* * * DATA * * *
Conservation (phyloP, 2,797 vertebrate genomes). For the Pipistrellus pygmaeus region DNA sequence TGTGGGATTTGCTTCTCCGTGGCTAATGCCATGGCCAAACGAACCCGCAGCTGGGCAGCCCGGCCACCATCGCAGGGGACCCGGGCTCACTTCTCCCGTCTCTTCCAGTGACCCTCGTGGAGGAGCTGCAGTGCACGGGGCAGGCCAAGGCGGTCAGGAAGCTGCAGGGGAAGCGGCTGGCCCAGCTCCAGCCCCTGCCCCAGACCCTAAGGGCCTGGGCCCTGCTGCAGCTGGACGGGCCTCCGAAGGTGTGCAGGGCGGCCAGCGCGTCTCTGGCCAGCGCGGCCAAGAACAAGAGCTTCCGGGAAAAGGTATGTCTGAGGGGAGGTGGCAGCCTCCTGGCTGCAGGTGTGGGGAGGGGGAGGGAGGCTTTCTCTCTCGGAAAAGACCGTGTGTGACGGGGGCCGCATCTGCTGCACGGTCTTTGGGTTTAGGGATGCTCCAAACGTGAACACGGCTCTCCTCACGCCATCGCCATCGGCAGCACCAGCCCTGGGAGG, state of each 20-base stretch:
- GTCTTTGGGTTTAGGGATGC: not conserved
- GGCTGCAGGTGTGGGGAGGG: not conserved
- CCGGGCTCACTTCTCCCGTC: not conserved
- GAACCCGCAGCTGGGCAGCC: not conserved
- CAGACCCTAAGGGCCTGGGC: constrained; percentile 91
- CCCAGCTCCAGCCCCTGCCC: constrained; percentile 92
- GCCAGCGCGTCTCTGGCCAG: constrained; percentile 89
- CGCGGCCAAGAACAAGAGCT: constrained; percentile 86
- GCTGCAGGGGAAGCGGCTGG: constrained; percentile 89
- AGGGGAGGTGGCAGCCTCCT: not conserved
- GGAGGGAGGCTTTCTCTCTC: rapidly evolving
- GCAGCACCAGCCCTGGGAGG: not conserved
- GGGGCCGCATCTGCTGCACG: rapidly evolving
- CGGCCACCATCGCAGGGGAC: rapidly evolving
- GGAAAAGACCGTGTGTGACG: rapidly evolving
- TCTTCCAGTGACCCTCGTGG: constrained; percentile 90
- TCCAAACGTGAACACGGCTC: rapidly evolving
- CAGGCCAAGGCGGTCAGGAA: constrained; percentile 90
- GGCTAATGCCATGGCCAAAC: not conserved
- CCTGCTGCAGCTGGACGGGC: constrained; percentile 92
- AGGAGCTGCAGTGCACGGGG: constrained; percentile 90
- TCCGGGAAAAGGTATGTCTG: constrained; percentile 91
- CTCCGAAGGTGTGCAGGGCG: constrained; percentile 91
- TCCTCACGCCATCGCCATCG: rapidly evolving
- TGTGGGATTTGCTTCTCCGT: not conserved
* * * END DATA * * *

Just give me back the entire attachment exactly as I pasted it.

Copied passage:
Conservation (phyloP, 2,797 vertebrate genomes). For the Pipistrellus pygmaeus region DNA sequence TGTGGGATTTGCTTCTCCGTGGCTAATGCCATGGCCAAACGAACCCGCAGCTGGGCAGCCCGGCCACCATCGCAGGGGACCCGGGCTCACTTCTCCCGTCTCTTCCAGTGACCCTCGTGGAGGAGCTGCAGTGCACGGGGCAGGCCAAGGCGGTCAGGAAGCTGCAGGGGAAGCGGCTGGCCCAGCTCCAGCCCCTGCCCCAGACCCTAAGGGCCTGGGCCCTGCTGCAGCTGGACGGGCCTCCGAAGGTGTGCAGGGCGGCCAGCGCGTCTCTGGCCAGCGCGGCCAAGAACAAGAGCTTCCGGGAAAAGGTATGTCTGAGGGGAGGTGGCAGCCTCCTGGCTGCAGGTGTGGGGAGGGGGAGGGAGGCTTTCTCTCTCGGAAAAGACCGTGTGTGACGGGGGCCGCATCTGCTGCACGGTCTTTGGGTTTAGGGATGCTCCAAACGTGAACACGGCTCTCCTCACGCCATCGCCATCGGCAGCACCAGCCCTGGGAGG, state of each 20-base stretch:
- GTCTTTGGGTTTAGGGATGC: not conserved
- GGCTGCAGGTGTGGGGAGGG: not conserved
- CCGGGCTCACTTCTCCCGTC: not conserved
- GAACCCGCAGCTGGGCAGCC: not conserved
- CAGACCCTAAGGGCCTGGGC: constrained; percentile 91
- CCCAGCTCCAGCCCCTGCCC: constrained; percentile 92
- GCCAGCGCGTCTCTGGCCAG: constrained; percentile 89
- CGCGGCCAAGAACAAGAGCT: constrained; percentile 86
- GCTGCAGGGGAAGCGGCTGG: constrained; percentile 89
- AGGGGAGGTGGCAGCCTCCT: not conserved
- GGAGGGAGGCTTTCTCTCTC: rapidly evolving
- GCAGCACCAGCCCTGGGAGG: not conserved
- GGGGCCGCATCTGCTGCACG: rapidly evolving
- CGGCCACCATCGCAGGGGAC: rapidly evolving
- GGAAAAGACCGTGTGTGACG: rapidly evolving
- TCTTCCAGTGACCCTCGTGG: constrained; percentile 90
- TCCAAACGTGAACACGGCTC: rapidly evolving
- CAGGCCAAGGCGGTCAGGAA: constrained; percentile 90
- GGCTAATGCCATGGCCAAAC: not conserved
- CCTGCTGCAGCTGGACGGGC: constrained; percentile 92
- AGGAGCTGCAGTGCACGGGG: constrained; percentile 90
- TCCGGGAAAAGGTATGTCTG: constrained; percentile 91
- CTCCGAAGGTGTGCAGGGCG: constrained; percentile 91
- TCCTCACGCCATCGCCATCG: rapidly evolving
- TGTGGGATTTGCTTCTCCGT: not conserved